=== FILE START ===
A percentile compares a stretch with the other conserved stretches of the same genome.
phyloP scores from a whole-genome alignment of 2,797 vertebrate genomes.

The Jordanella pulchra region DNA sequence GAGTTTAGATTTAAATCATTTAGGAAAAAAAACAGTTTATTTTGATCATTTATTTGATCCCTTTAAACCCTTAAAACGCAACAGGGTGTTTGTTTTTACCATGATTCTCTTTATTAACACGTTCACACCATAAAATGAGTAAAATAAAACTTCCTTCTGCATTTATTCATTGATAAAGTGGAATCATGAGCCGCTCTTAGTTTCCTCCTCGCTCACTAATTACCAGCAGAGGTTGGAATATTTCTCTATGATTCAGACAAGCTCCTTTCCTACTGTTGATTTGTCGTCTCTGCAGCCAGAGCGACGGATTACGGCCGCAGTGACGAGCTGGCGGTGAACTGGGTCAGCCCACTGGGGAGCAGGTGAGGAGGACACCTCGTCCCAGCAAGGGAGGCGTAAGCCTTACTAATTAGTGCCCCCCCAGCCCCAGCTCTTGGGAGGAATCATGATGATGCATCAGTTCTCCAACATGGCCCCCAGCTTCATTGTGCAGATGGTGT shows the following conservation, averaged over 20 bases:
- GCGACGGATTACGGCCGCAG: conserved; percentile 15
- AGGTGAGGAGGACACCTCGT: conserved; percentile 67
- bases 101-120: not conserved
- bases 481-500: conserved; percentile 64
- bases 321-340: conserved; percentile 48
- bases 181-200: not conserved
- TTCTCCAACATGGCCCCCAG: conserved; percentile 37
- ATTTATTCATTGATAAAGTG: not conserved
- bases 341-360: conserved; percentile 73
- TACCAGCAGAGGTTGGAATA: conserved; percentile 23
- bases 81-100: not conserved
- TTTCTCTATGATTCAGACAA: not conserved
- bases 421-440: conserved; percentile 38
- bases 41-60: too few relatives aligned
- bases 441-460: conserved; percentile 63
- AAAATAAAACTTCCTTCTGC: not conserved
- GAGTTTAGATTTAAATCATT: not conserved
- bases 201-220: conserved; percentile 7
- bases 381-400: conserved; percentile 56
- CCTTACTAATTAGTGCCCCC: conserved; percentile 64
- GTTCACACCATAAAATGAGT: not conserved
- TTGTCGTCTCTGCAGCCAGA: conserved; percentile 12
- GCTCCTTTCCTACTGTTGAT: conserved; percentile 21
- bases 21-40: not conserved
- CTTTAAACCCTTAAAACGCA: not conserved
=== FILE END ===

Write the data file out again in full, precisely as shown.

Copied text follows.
A percentile compares a stretch with the other conserved stretches of the same genome.
phyloP scores from a whole-genome alignment of 2,797 vertebrate genomes.

The Jordanella pulchra region DNA sequence GAGTTTAGATTTAAATCATTTAGGAAAAAAAACAGTTTATTTTGATCATTTATTTGATCCCTTTAAACCCTTAAAACGCAACAGGGTGTTTGTTTTTACCATGATTCTCTTTATTAACACGTTCACACCATAAAATGAGTAAAATAAAACTTCCTTCTGCATTTATTCATTGATAAAGTGGAATCATGAGCCGCTCTTAGTTTCCTCCTCGCTCACTAATTACCAGCAGAGGTTGGAATATTTCTCTATGATTCAGACAAGCTCCTTTCCTACTGTTGATTTGTCGTCTCTGCAGCCAGAGCGACGGATTACGGCCGCAGTGACGAGCTGGCGGTGAACTGGGTCAGCCCACTGGGGAGCAGGTGAGGAGGACACCTCGTCCCAGCAAGGGAGGCGTAAGCCTTACTAATTAGTGCCCCCCCAGCCCCAGCTCTTGGGAGGAATCATGATGATGCATCAGTTCTCCAACATGGCCCCCAGCTTCATTGTGCAGATGGTGT shows the following conservation, averaged over 20 bases:
- GCGACGGATTACGGCCGCAG: conserved; percentile 15
- AGGTGAGGAGGACACCTCGT: conserved; percentile 67
- bases 101-120: not conserved
- bases 481-500: conserved; percentile 64
- bases 321-340: conserved; percentile 48
- bases 181-200: not conserved
- TTCTCCAACATGGCCCCCAG: conserved; percentile 37
- ATTTATTCATTGATAAAGTG: not conserved
- bases 341-360: conserved; percentile 73
- TACCAGCAGAGGTTGGAATA: conserved; percentile 23
- bases 81-100: not conserved
- TTTCTCTATGATTCAGACAA: not conserved
- bases 421-440: conserved; percentile 38
- bases 41-60: too few relatives aligned
- bases 441-460: conserved; percentile 63
- AAAATAAAACTTCCTTCTGC: not conserved
- GAGTTTAGATTTAAATCATT: not conserved
- bases 201-220: conserved; percentile 7
- bases 381-400: conserved; percentile 56
- CCTTACTAATTAGTGCCCCC: conserved; percentile 64
- GTTCACACCATAAAATGAGT: not conserved
- TTGTCGTCTCTGCAGCCAGA: conserved; percentile 12
- GCTCCTTTCCTACTGTTGAT: conserved; percentile 21
- bases 21-40: not conserved
- CTTTAAACCCTTAAAACGCA: not conserved